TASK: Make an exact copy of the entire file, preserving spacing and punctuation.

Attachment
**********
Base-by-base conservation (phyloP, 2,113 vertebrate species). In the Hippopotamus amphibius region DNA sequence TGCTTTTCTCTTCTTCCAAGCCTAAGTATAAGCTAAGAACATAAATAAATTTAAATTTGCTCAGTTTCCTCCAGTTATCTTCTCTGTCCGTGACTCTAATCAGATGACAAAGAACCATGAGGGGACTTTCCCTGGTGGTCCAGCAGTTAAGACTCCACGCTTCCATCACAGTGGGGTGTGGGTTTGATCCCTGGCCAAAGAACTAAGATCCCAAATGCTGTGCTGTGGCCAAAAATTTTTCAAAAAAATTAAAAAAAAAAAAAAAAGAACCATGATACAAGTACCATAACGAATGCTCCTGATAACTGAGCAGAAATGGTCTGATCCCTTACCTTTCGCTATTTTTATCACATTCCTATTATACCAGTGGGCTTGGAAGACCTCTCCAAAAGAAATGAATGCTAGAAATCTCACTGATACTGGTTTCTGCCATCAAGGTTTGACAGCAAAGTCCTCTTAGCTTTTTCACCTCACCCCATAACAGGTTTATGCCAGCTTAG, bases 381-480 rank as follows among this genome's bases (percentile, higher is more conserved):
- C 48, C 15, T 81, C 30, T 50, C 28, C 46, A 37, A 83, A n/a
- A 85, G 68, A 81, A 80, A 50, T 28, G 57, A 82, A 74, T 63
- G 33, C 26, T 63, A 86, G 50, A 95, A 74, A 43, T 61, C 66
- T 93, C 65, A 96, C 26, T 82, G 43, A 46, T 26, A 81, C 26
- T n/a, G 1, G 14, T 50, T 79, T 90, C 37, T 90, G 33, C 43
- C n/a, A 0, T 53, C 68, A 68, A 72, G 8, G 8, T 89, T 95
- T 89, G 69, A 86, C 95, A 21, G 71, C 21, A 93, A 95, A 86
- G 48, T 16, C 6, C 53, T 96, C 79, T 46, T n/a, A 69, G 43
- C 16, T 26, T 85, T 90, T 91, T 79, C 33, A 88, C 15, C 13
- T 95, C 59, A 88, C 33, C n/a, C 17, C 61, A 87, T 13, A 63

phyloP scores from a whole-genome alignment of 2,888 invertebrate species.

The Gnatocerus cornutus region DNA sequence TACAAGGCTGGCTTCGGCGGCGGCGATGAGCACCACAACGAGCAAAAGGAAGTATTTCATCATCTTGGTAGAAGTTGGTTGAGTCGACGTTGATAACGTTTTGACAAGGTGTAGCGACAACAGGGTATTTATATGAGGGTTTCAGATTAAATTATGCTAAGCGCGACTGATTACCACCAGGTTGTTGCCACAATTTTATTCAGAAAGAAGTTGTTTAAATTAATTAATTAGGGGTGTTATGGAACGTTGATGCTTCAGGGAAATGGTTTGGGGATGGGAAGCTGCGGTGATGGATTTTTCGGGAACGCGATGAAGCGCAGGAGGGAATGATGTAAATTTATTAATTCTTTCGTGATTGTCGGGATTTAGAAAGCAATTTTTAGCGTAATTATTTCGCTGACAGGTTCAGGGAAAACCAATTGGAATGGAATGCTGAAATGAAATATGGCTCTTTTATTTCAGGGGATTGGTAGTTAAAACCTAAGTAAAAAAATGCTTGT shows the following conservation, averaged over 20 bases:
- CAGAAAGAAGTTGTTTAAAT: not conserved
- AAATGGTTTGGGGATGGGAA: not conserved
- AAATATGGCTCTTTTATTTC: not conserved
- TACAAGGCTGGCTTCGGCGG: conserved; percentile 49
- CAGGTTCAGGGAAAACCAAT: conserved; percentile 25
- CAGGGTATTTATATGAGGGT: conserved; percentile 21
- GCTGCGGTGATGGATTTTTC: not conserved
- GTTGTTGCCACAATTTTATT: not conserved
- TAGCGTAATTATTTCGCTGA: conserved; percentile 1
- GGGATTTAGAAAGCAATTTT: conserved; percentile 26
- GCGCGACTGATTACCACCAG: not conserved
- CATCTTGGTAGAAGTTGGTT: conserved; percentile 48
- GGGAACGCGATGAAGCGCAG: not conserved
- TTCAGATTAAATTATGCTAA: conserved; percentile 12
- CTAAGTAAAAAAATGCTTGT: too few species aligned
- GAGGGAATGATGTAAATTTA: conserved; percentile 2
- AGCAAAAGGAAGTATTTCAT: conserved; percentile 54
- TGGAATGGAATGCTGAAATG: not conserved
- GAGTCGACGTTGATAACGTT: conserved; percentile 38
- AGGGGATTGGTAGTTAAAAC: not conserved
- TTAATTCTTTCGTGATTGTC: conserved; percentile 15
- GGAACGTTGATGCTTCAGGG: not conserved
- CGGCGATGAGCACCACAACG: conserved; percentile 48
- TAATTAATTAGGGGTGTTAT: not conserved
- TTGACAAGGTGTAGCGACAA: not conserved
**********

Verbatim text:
Base-by-base conservation (phyloP, 2,113 vertebrate species). In the Hippopotamus amphibius region DNA sequence TGCTTTTCTCTTCTTCCAAGCCTAAGTATAAGCTAAGAACATAAATAAATTTAAATTTGCTCAGTTTCCTCCAGTTATCTTCTCTGTCCGTGACTCTAATCAGATGACAAAGAACCATGAGGGGACTTTCCCTGGTGGTCCAGCAGTTAAGACTCCACGCTTCCATCACAGTGGGGTGTGGGTTTGATCCCTGGCCAAAGAACTAAGATCCCAAATGCTGTGCTGTGGCCAAAAATTTTTCAAAAAAATTAAAAAAAAAAAAAAAAGAACCATGATACAAGTACCATAACGAATGCTCCTGATAACTGAGCAGAAATGGTCTGATCCCTTACCTTTCGCTATTTTTATCACATTCCTATTATACCAGTGGGCTTGGAAGACCTCTCCAAAAGAAATGAATGCTAGAAATCTCACTGATACTGGTTTCTGCCATCAAGGTTTGACAGCAAAGTCCTCTTAGCTTTTTCACCTCACCCCATAACAGGTTTATGCCAGCTTAG, bases 381-480 rank as follows among this genome's bases (percentile, higher is more conserved):
- C 48, C 15, T 81, C 30, T 50, C 28, C 46, A 37, A 83, A n/a
- A 85, G 68, A 81, A 80, A 50, T 28, G 57, A 82, A 74, T 63
- G 33, C 26, T 63, A 86, G 50, A 95, A 74, A 43, T 61, C 66
- T 93, C 65, A 96, C 26, T 82, G 43, A 46, T 26, A 81, C 26
- T n/a, G 1, G 14, T 50, T 79, T 90, C 37, T 90, G 33, C 43
- C n/a, A 0, T 53, C 68, A 68, A 72, G 8, G 8, T 89, T 95
- T 89, G 69, A 86, C 95, A 21, G 71, C 21, A 93, A 95, A 86
- G 48, T 16, C 6, C 53, T 96, C 79, T 46, T n/a, A 69, G 43
- C 16, T 26, T 85, T 90, T 91, T 79, C 33, A 88, C 15, C 13
- T 95, C 59, A 88, C 33, C n/a, C 17, C 61, A 87, T 13, A 63

phyloP scores from a whole-genome alignment of 2,888 invertebrate species.

The Gnatocerus cornutus region DNA sequence TACAAGGCTGGCTTCGGCGGCGGCGATGAGCACCACAACGAGCAAAAGGAAGTATTTCATCATCTTGGTAGAAGTTGGTTGAGTCGACGTTGATAACGTTTTGACAAGGTGTAGCGACAACAGGGTATTTATATGAGGGTTTCAGATTAAATTATGCTAAGCGCGACTGATTACCACCAGGTTGTTGCCACAATTTTATTCAGAAAGAAGTTGTTTAAATTAATTAATTAGGGGTGTTATGGAACGTTGATGCTTCAGGGAAATGGTTTGGGGATGGGAAGCTGCGGTGATGGATTTTTCGGGAACGCGATGAAGCGCAGGAGGGAATGATGTAAATTTATTAATTCTTTCGTGATTGTCGGGATTTAGAAAGCAATTTTTAGCGTAATTATTTCGCTGACAGGTTCAGGGAAAACCAATTGGAATGGAATGCTGAAATGAAATATGGCTCTTTTATTTCAGGGGATTGGTAGTTAAAACCTAAGTAAAAAAATGCTTGT shows the following conservation, averaged over 20 bases:
- CAGAAAGAAGTTGTTTAAAT: not conserved
- AAATGGTTTGGGGATGGGAA: not conserved
- AAATATGGCTCTTTTATTTC: not conserved
- TACAAGGCTGGCTTCGGCGG: conserved; percentile 49
- CAGGTTCAGGGAAAACCAAT: conserved; percentile 25
- CAGGGTATTTATATGAGGGT: conserved; percentile 21
- GCTGCGGTGATGGATTTTTC: not conserved
- GTTGTTGCCACAATTTTATT: not conserved
- TAGCGTAATTATTTCGCTGA: conserved; percentile 1
- GGGATTTAGAAAGCAATTTT: conserved; percentile 26
- GCGCGACTGATTACCACCAG: not conserved
- CATCTTGGTAGAAGTTGGTT: conserved; percentile 48
- GGGAACGCGATGAAGCGCAG: not conserved
- TTCAGATTAAATTATGCTAA: conserved; percentile 12
- CTAAGTAAAAAAATGCTTGT: too few species aligned
- GAGGGAATGATGTAAATTTA: conserved; percentile 2
- AGCAAAAGGAAGTATTTCAT: conserved; percentile 54
- TGGAATGGAATGCTGAAATG: not conserved
- GAGTCGACGTTGATAACGTT: conserved; percentile 38
- AGGGGATTGGTAGTTAAAAC: not conserved
- TTAATTCTTTCGTGATTGTC: conserved; percentile 15
- GGAACGTTGATGCTTCAGGG: not conserved
- CGGCGATGAGCACCACAACG: conserved; percentile 48
- TAATTAATTAGGGGTGTTAT: not conserved
- TTGACAAGGTGTAGCGACAA: not conserved